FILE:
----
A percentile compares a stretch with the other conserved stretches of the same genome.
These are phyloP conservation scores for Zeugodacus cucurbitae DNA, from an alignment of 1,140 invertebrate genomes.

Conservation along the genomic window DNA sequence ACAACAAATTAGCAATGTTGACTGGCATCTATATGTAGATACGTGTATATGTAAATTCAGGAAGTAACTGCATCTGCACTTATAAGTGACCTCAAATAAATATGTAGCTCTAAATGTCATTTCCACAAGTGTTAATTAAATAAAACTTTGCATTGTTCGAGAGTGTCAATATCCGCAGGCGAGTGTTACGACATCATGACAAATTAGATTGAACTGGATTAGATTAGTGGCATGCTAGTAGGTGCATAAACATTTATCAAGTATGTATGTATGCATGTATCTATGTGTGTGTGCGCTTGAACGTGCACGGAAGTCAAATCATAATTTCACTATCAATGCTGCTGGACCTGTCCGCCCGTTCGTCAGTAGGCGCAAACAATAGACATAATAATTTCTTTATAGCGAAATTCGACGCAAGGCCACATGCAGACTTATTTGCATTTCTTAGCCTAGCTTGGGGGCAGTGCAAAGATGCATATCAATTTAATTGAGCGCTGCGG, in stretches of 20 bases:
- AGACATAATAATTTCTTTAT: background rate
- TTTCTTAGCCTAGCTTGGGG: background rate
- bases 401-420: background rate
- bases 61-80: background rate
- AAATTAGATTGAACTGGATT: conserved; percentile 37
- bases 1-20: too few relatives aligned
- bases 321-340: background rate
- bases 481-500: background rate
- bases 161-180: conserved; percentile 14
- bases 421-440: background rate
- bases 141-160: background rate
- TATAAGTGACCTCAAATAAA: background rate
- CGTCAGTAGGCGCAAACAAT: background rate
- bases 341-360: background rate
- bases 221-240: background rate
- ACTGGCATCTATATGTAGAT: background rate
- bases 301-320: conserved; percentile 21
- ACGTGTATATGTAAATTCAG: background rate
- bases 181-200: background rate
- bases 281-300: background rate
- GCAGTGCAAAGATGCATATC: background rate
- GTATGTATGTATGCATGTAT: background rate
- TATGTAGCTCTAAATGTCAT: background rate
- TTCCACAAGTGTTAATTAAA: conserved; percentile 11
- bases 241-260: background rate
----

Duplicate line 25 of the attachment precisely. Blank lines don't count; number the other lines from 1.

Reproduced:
- GTATGTATGTATGCATGTAT: background rate